Thompson shot 4-11 with only one turnover and ended up a +22 for the game. But as a guy flipping between another Tim Lincecum walk (oops, there's another one!) and the ballgame, I noticed that Klay seemed a little off in his overall play. Eric Gordon repeatedly drove by him—rare considering Klay's usually stalwart defense—and there wasn't much rhythm in his offensive game.
I keep harping on it but Thompson is averaging 35.6 minutes per game on a playoff team. He hasn't missed a single game in his two seasons as an NBA player. That's a crapload of minutes even for a young player like him. It goes back to college, where he played at Washington State. The guy is durable, perhaps to a fault. Mental fatigue or physical fatigue, with each game Thompson struggles, this has to be worrisome for Jackson.
It's been a while but always good to see old friend Jarrett Jack back. Say what you will about his tendency to shoot first, second and third, but his play against the Hornets in the first half signified what he meant to the team. Down double digits after a lackluster first quarter, Jack took a charge against Greivis Vasquez and popped up clapping his hands, imploring his teammates to bring more energy.
He went on to shoot an efficient 8-11 along with eight dimes and three rebounds. It's cliche and perhaps a bit rubbish to say as basketball has veered into a statistical revolution along the lines of baseball, but Jack's play is really the heart and soul of the team—immeasurable.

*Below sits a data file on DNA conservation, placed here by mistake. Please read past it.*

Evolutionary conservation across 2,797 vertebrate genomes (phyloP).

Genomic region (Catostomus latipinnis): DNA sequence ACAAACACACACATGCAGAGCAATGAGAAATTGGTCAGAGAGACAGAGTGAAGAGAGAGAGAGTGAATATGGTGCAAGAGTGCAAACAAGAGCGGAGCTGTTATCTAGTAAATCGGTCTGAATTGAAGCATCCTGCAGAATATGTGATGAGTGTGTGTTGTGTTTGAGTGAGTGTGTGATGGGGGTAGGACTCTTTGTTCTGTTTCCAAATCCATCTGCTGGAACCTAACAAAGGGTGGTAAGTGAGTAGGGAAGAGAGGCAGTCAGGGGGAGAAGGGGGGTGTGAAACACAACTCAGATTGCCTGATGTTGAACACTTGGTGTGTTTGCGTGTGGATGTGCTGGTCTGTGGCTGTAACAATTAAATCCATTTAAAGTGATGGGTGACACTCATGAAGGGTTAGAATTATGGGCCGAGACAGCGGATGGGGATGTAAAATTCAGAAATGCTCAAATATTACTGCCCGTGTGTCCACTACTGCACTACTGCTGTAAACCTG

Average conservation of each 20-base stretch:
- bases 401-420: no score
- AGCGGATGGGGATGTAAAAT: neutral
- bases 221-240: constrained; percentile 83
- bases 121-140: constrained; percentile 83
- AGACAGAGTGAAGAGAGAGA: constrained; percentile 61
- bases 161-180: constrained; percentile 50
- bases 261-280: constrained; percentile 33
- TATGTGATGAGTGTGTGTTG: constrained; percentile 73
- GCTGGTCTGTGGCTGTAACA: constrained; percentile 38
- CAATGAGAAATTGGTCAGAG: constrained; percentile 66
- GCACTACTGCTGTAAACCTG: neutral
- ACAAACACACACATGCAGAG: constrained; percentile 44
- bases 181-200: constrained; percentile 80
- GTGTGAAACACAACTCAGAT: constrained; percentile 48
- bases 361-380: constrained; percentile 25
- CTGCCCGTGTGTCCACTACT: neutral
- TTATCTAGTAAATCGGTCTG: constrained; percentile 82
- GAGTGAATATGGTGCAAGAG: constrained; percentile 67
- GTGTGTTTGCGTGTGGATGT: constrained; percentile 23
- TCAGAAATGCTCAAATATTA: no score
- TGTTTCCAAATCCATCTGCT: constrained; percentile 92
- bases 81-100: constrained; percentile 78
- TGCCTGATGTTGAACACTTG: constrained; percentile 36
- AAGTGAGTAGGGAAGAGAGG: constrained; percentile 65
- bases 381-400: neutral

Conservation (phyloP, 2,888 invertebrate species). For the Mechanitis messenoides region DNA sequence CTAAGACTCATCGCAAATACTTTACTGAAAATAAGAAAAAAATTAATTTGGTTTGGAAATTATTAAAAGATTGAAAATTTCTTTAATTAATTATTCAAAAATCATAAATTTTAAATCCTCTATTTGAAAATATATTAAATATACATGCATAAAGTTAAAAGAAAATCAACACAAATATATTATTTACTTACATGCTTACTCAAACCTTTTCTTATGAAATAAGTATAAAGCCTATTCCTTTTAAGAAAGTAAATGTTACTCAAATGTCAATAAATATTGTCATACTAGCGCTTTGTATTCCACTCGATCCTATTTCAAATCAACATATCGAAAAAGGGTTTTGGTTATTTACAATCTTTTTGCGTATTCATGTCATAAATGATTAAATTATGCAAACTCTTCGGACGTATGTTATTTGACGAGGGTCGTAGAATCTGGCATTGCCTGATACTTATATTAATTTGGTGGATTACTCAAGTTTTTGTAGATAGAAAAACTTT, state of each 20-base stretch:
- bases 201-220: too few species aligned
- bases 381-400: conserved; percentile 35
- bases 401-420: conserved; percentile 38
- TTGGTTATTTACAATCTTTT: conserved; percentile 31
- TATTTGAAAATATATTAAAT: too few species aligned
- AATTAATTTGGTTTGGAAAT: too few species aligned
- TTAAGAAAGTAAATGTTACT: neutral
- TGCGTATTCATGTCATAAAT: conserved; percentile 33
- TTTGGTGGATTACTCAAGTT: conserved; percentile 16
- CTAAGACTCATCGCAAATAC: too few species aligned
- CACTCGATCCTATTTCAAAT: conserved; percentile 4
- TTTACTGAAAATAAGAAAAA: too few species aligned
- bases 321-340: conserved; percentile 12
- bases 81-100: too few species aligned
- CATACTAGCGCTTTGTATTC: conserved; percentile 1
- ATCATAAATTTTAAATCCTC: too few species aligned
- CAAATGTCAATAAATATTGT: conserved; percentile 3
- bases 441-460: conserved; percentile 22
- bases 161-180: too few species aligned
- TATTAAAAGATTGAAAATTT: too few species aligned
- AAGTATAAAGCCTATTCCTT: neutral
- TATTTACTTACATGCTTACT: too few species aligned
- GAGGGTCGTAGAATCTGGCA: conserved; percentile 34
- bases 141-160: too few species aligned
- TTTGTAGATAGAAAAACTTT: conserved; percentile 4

But with the good comes the bad, and Jack's decision-making at the end of the third quarter was as questionable as always. The Hornets, knowing that he would pull up for a jumper, doubled him and forced him to kick to Draymond Green on the wing. This led to an open Curry floater, which he made, but was later waved off. All Jack had to do is start his isolation drive a little earlier to keep the threat of a Curry three alive but he is so used to taking his shot as the clock expires that muscle memory probably took over.
3. The Hornets pick-and-roll defense was especially bad tonight with Anthony Davis unable to recover on numerous occasions, leaving Lee open to shoot mid-range jumpers and breakdowns all over the floor. Lee also took Ryan Anderson and Davis in the post several times. It isn't said enough (hint at future post?) but his use of both hands to shoot is a treat to watch. Lee often catches players by surprise because they just don't know which side he'll pivot to. He hasn't been as good as he was at the beginning of the season but this performance is encouraging for the last nine games.
4. It was nice to see Eric Gordon show a ton of burst attacking the rim over and over again on his way to 11 free throws. Hobbled by injuries in the past four seasons, the Hornets really need him to justify the max contract he got last summer. Even though they botched the Austin Rivers pick—outlandishly bad at the time and somehow worse now—a core of Anderson, Davis and Gordon isn't the worst thing in the world.
Last note on the Hornets: Davis' shot looks much better than the results. He has the perfect shooting form—whatever that means—mirroring that of a shooting guard but the shot just doesn't go in. He is shooting 34.6 percent from 10-15 feet and 33 percent from 16-23 feet, according to Hoopdata. I'll chalk it up to rookie struggles. Guy is going to be a monster on both sides of the ball for a long time.
43-32. Magic number: 3.